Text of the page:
Dr. Tania S. Flink (COM-Bradenton)
Dr. Tania Flink is a Professor of Physiology at LECOM-Bradenton. She attended the University of Illinois at Urbana-Champaign for her BS degree (Bioengineering) and MS degree (Kinesiology). Her love for all things kinesiology led her to Arizona State University, where she obtained her Ph.D. in Exercise Science. She taught exercise science at both the undergraduate and graduate levels at a previous university before moving to Florida and directing a Masters’ program in exercise physiology.
As an exercise scientist, I enjoy learning about and researching all aspects of health and wellness. My primary area of expertise is aging, specifically the systematic changes that occur in the body as we get older. My early research endeavors examined how hemispheric changes in the brain affect the microstructure and the laterality of our movements as we age. My research with exercise testing and prescription has led me to examine how exercise performance differs in a variety of populations, such as older adults, young adults, athletes, and children. In a recent project, my colleagues in speech-language pathology and I discovered that declines in physical fitness levels are related to declines in voice production in older adults; as such, there are vast implications for including physical fitness into traditional rehabilitation plans in individuals with vocal pathologies.
My goal at LECOM is to mentor students on meaningful research projects that help to promote exercise and wellness in different populations for the prevention of future pathologies. Some of my future research directions include:
- BPPV prevalence and its relation to seasonal Vitamin D deficiency
- Physical fitness in middle-aged adults and predictors of health and pathology in older age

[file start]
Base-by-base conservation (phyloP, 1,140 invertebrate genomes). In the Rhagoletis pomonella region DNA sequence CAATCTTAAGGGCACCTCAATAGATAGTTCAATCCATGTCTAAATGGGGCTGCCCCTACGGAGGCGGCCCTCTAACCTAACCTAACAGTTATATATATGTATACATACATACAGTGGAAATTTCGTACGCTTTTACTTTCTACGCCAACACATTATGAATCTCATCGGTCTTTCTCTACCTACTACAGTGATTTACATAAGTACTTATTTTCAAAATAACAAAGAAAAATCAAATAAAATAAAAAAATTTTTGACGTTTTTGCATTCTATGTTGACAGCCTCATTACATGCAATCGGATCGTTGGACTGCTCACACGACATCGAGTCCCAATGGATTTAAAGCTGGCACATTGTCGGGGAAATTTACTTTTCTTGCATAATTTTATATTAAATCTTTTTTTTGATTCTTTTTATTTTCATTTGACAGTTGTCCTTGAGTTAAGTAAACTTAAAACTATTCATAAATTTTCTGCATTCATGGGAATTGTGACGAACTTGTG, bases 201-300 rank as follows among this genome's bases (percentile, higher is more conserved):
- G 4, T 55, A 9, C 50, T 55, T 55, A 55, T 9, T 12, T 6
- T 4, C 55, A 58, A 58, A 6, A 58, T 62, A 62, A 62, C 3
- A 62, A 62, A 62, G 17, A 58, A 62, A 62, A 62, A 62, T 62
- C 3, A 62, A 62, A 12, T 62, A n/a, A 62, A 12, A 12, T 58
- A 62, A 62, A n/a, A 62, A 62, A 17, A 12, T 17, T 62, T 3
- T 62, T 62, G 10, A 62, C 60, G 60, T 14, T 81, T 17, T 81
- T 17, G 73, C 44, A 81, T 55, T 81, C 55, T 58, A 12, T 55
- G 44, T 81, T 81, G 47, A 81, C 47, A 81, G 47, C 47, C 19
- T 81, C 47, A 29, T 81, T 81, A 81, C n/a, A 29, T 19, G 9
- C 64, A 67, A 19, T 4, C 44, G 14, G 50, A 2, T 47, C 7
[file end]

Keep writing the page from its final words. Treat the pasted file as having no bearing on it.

- The status of health and physical fitness of medical students and students in other health professions, and the role of wellness programming
- Other great ideas that students may have
Flink, T. S., & Matos, J. A. (2021). Age-related reductions in manual asymmetry with increased visuospatial demands. International Journal of Motor Control and Learning, 3(3), 1-10.
Kitts, S. E., & Flink, T. S. Physical activity for at-risk adolescents: the importance of creating a meaningful experience. International Journal of Education and Human Developments, 6(3), 32-40.
Flink, T. S., & Kearns-King, C. N. (2019). Introducing pedometers to an established senior walking group: impacts on performance and fitness measures. Biology of Exercise, 15(1), 161-170.
Flink, T., Stroiney, D., & Wojnarowski, K. (2019). Acute changes in positive well-being, Psychological distress, and fatigue after group exercise in older adults. International Journal of Exercise Science: Conference Proceedings, 9(7), 30.
Gamboa, A. J., Craft, D. R., Matos, J. A, Flink, T. S., & Mokris, R. L. (2019). Functional movement analysis before and after instrument-assisted soft tissue mobilization. International Journal of Exercise Science, 12(13), 46-56.
Bunker, G., & Flink, T. (2018). Cardiovascular fitness testing in students diagnosed with Autism Spectrum Disorder. International Journal of Exercise Science: Conference Proceedings, 9(6), 18.
McIntire, J. C., Mosinski, J. D., Flink, T. S., & Stauffer, K. A. (2018). Comparison of maximal treadmill test using open-circuit spirometry and maximal effort two-mile run test performance. International Journal of Exercise Science: Conference Proceedings, 9(6), 83.
Stauffer, R. A., Beaumont, C. T., & Flink, T. S. (2016). The acute effect of intermittent fasting on resting energy expenditure in college-aged males. Journal of Exercise Physiology, 19(6), 170-179.
Flink, T. S., & Iorio, A. (2015). An examination of change in control of the right and the left hand across the lifespan. Journal of Motor Learning and Development, 3, 11-22.
Flink, T. S., Kitts, S. E., & Stauffer, K. A. (2013). The role of education on perception of self in college aged students. Journal of Sport & Exercise Psychology, 35, S84.
Flink, T. S., & Stelmach, G. E. (2009). Prehension characteristics in Parkinson’s disease patients. Sensorimotor Control of Grasping: Physiology and Pathophysiology. New York: Cambridge University Press.
Flink, T. S., & Stelmach, G. E. (2007). Age-related segment contribution in trunk-assisted prehension. Journal of Sport & Exercise Psychology, 29, S72.
Flink, T. S., Kornatz, K. W., & Stelmach, G. E. (2006). Influence of motor learning on the microstructure of movement in older and young adults. Journal of Sport & Exercise Psychology, 28, S67.
Google Scholar-indexed Publications